Southern California unwinds like a filmstrip
Unreels when we cross the border in the mint green Edsel
Men run into the street to meet my father and meLe
Wave their arms and say, “Senor! Senorita!”
He gets out to make a deal
Fifty dollars for new upholstery
Twenty for a new set of rims
He ends with a joke about us getting married
They laugh. I look at the ground.
On the street I look at the pinatas and sombreros
Embroidered with the name of the city
Serapes woven with yarn in colors not found in nature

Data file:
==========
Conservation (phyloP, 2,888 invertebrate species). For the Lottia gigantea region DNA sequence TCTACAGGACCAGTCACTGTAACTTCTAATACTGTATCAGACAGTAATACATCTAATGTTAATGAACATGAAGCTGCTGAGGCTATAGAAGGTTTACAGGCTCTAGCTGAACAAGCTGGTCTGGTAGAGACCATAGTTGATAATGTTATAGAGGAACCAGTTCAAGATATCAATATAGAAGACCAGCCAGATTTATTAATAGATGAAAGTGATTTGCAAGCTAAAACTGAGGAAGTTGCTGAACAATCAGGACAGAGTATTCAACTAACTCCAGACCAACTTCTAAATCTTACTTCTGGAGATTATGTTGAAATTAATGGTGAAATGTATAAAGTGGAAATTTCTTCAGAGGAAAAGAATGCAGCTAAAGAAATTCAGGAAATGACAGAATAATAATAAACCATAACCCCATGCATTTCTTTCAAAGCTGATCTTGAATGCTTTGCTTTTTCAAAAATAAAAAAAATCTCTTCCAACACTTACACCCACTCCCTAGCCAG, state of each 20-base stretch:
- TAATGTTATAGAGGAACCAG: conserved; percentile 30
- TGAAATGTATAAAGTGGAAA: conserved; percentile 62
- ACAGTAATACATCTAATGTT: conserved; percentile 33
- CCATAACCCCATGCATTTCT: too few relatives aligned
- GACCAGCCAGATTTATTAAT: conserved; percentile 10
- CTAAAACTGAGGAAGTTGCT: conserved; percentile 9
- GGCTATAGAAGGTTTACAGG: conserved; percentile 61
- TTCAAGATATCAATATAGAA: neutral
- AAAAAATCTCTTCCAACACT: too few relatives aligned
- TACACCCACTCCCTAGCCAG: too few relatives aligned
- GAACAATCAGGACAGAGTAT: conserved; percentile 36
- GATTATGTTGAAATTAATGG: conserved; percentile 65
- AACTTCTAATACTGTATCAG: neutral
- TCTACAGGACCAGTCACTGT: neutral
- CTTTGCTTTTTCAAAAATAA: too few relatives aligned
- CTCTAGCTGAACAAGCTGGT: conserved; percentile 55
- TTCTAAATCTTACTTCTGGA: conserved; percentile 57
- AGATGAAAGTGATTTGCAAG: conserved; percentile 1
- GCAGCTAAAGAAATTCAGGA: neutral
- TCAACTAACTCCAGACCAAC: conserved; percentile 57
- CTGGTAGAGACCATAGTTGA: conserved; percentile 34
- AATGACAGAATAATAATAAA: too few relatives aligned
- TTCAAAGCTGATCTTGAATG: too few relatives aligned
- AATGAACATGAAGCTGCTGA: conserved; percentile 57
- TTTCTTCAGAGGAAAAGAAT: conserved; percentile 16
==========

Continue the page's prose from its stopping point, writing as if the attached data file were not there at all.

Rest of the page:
My father sees a purse like his cowboy boots,
Ostrich skin with dimples where their feathers were plucked
Like the pimples pushing through my skin
And the hairs above my lip that I’m starting to pull out with
Tweezers like tiny forceps.
He sees me eyeing a silver bracelet inset with abalone flowers
Says to the cashier, “She’ll take this one,”
Slams it on the glass counter
He pays for it
Clamps it to my wrist.
We walk past darkened bars
Disinfectant wafting from open doors
But my father buys his tequila on the street
Where we eat tacos full of meat and beans
Let the juice dribble into the wrappers and down our arms
And don’t speak.
Going back we see a man
With no hands and no feet
He sits on a cart with a can that says, “Please”
I reach down, and my bracelet sounds like
Money in his cup
My father walks on.